Everything You Need to Know to Care for Juniper Bonsai Trees
Juniper bonsai trees are the quintessential bonsai specimen. Beloved for being low-maintenance and easy to shape, juniper bonsai are particularly good starter trees. Master just a few basic techniques and you’ll have a healthy, one-of-a-kind tree in no time!
This simple guide to juniper bonsai trees will help you start off on the right foot. So let’s learn a little bit more about these popular trees and how to keep them happy and thriving!
What Is a Juniper Bonsai Tree?
One of the most popular types of bonsai, juniper trees are members of the cypress family. Native to the northern hemisphere, various juniper species grow everywhere from the Arctic, to Eurasia, to parts of the United States.
Types of Juniper Bonsai
There are over 50 species of juniper, ranging from low-growing shrubs to tall, spindly trees, all marked by vibrant green leaves or scales and hardy deep-red bark. Adaptability and versatility are what make juniper bonsai trees the perfect variety for the practice.
Some of the most popular juniper bonsai tree species are:
- Japanese Garden Juniper
- Chinese Juniper
- Common Juniper
- California Juniper
- Sierra Juniper
How to Care for a Juniper Bonsai Tree
These bonsai can tolerate rookie errors and accidental periods of neglect much better than other species; however, you’ll still need to understand the basic care your tree needs. While these guidelines will set you on the right track, remember: every tree is different. Observe your tree closely, get to know it, and adjust your care as needed.
Juniper bonsai like to be outside in a bright location. Place them somewhere they can receive at least four hours of sunlight a day, with a little afternoon shade. While they’ll be happy outdoors year-round in most locations, you’ll want to mulch, cover, or bring it to a cold spot indoors if temperatures frequently drop below 15ºF (-10ºC).
Bonsai Beware: While juniper bonsai keep their foliage all year, a frost-protection mechanism in some species causes their needles to turn purple-brown. Don’t panic! Your tree isn’t dying. The green colors will return once temperatures are on the rise.
Can Juniper Bonsai Grow Indoors?
Most bonsai varieties are happiest outdoors. (They’re trees after all!) But juniper bonsai trees can tolerate indoor growing if they’re kept in the right conditions. Providing adequate light, temperature, and humidity levels will be your biggest challenge.
We recommend starting outdoors, but if you’re determined, this guide to growing bonsai indoors can help!
One reason juniper bonsai can handle a little neglect is because they’re one of the few varieties that don’t mind a missed bath. In fact, they’re more vulnerable to overwatering than mild thirst. Plant your tree in well-draining soil, saturate thoroughly at bath time, and allow the soil to dry out completely between watering. (PSA: Your tree will still suffer if exposed to prolonged dryness, so don’t go overboard!)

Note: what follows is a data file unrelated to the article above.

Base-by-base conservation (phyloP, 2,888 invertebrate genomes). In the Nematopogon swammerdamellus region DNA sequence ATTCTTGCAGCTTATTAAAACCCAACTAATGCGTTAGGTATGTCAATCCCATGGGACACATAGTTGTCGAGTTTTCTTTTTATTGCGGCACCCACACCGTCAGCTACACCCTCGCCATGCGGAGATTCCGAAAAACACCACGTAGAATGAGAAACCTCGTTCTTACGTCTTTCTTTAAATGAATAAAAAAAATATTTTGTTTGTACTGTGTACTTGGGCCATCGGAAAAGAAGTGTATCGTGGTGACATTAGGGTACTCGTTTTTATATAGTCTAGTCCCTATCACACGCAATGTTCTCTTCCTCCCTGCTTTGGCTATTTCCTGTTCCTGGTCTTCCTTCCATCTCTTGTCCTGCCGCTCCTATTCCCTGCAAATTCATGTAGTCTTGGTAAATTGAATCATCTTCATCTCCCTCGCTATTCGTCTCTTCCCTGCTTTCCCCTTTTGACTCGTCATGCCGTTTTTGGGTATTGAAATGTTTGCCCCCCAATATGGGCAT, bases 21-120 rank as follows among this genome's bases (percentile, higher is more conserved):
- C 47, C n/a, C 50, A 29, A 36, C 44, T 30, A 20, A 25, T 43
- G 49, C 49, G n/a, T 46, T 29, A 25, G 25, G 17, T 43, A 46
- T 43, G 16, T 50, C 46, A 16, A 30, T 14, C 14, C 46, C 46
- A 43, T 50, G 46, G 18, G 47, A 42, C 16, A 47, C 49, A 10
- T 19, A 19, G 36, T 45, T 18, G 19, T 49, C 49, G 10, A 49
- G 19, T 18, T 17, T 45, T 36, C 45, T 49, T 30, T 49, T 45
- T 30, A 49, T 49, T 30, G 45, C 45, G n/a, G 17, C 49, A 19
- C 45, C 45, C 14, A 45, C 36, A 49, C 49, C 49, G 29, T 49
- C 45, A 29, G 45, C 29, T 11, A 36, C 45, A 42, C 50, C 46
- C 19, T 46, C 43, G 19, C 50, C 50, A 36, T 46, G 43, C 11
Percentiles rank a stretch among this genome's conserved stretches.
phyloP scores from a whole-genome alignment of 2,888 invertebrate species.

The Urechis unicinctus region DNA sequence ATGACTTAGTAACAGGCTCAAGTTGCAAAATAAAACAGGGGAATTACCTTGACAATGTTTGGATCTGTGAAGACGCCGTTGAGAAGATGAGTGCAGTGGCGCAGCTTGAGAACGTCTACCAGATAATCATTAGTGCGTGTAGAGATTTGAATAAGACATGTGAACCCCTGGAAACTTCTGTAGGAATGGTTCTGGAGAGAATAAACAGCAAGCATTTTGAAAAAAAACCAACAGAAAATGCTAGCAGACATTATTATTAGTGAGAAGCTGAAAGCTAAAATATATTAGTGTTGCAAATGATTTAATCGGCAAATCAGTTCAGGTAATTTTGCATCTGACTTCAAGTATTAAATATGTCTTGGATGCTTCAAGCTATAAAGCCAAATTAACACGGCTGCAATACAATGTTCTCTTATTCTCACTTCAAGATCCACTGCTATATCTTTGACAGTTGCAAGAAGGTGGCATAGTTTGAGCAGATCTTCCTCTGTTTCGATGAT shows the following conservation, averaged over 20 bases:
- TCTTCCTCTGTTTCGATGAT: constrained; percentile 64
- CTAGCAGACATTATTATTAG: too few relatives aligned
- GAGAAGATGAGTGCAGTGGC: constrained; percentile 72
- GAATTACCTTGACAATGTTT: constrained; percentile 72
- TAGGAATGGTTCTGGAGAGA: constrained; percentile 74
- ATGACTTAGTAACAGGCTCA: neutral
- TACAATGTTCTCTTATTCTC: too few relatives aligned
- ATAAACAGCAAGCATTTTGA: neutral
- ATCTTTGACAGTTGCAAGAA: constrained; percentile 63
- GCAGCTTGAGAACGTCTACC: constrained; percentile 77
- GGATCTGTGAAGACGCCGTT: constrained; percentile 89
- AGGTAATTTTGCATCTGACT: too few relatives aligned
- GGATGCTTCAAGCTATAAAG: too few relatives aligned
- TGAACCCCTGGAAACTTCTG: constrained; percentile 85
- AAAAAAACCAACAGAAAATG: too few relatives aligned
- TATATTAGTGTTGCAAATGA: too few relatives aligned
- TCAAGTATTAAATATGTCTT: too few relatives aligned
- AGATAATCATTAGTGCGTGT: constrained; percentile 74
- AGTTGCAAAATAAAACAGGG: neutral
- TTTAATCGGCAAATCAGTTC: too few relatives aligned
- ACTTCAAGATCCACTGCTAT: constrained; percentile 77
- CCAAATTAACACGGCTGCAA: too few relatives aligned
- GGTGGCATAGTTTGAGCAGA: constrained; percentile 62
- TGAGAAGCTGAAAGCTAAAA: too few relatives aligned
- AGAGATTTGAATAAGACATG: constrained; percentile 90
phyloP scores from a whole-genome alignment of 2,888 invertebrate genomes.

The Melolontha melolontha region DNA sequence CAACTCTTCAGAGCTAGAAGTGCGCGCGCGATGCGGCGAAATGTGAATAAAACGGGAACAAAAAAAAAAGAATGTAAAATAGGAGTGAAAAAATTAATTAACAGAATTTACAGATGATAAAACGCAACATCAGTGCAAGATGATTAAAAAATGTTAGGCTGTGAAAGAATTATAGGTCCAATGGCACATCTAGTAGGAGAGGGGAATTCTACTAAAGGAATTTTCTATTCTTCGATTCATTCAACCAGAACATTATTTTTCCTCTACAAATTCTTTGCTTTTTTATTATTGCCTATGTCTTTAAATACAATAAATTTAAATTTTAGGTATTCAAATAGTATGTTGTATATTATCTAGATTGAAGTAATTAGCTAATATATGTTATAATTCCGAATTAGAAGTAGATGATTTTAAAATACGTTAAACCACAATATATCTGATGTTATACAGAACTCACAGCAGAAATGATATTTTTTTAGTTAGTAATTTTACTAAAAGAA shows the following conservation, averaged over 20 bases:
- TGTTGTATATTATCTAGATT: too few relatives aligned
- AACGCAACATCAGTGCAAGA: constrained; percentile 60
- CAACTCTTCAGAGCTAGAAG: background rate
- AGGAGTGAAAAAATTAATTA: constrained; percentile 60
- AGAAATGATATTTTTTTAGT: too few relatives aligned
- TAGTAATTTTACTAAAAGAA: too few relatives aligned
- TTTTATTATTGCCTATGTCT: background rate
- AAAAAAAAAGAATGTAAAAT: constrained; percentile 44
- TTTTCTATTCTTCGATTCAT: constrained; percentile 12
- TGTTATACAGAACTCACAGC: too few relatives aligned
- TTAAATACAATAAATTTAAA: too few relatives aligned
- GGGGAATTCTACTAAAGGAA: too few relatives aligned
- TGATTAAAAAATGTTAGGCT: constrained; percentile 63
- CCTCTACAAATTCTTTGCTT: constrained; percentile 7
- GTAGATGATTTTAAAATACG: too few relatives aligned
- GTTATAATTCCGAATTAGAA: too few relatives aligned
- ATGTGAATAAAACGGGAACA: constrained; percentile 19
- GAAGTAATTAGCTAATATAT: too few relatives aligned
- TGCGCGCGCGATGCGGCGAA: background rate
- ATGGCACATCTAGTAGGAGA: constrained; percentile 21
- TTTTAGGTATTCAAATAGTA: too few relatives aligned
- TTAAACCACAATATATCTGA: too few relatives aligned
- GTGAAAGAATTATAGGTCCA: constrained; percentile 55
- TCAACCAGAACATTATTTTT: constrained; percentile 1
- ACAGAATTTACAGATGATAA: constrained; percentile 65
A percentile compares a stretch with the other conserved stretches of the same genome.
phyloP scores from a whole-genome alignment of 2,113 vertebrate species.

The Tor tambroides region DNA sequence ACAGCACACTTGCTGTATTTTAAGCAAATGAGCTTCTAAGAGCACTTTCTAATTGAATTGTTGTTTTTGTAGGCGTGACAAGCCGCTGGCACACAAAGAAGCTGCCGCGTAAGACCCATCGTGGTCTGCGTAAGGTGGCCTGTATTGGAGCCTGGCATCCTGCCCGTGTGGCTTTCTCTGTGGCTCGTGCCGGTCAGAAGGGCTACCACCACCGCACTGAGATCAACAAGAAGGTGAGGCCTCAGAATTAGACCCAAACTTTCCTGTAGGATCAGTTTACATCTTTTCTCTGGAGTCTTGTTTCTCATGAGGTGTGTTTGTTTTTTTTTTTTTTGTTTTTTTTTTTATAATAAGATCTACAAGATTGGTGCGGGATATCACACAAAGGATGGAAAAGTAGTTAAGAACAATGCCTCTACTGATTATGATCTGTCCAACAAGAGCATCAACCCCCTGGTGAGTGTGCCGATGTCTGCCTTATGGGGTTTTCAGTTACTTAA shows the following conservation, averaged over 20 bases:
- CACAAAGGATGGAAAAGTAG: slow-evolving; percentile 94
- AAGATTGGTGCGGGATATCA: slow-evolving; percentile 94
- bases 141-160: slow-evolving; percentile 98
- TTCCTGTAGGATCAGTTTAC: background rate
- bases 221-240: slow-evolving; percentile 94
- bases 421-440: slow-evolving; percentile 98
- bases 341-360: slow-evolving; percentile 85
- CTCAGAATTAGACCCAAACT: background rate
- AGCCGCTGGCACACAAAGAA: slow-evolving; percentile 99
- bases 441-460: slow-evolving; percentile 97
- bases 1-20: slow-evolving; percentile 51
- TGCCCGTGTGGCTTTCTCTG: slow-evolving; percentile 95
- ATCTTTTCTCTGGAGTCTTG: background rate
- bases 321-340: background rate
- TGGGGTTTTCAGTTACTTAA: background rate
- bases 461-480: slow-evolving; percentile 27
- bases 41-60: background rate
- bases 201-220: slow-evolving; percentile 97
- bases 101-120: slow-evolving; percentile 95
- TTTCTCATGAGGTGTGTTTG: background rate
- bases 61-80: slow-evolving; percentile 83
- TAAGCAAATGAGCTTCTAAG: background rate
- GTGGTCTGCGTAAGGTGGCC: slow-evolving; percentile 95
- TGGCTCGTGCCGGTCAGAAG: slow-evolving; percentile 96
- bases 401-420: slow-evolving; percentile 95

Watering Pro Tips
- Make sure the excess water drains from the pot after watering, as waterlogged junipers are prone to root rot.
- Juniper bonsai like a higher level of humidity, which can be supplemented by misting the leaves every few days or placing the pot on a humidity tray. (This is especially useful after repotting or with an indoor tree.)
- In the summer, water twice a day in the morning and evening; avoid watering in midday, when the harsh sun can burn the leaves.
- In the winter, water once or twice a week—and never when it’s below freezing.
- Want a hand? Soil moisture meters can help determine when it’s time to water.
During the growing season, you’ll want to feed your tree once per month if using solid fertilizer, and weekly if using a traditional liquid solution. To give your tree a gentle, steady dose of nutrients, however, we recommend using a urea-free liquid fertilizer every time you water.
Feeding Pro Tips
- Juniper bonsai trees do not need to be fertilized during the winter—but don’t forget to water!
- Using a nitrogen-rich fertilizer at the start of the growing season can help your tree get revved up to power new growth.
4. Pruning & Trimming
Prune your bonsai during the growing season, from spring to late summer. To keep your tree short, pinch back new shoots once they’re about an inch in length. Rather than pruning the tree’s whole canopy (i.e., trimming needle tips like a haircut), entirely remove the needles to thin out the foliage.
Juniper bonsai trees are very amenable to wiring, which is how growers achieve compelling shapes and angles. Junipers can be bent and trained aggressively (particularly while young and flexible), but be cautious with deadwood, which can easily split. When bending juvenile branches to shape new growth, be sure to tape or wrap in raffia string for extra protection.
Once they’re around five years of age, juniper bonsai trees should be repotted every two years. (Note: These trees do not require aggressive root pruning.) As the tree gets older and starts to grow more slowly, you can repot less frequently. Our guide to bonsai tree repotting will teach you how to tell when it’s time to repot and how to successfully complete your mission.
What else do you want to know about juniper bonsai trees? Let’s keep the conversation going in the comments below!
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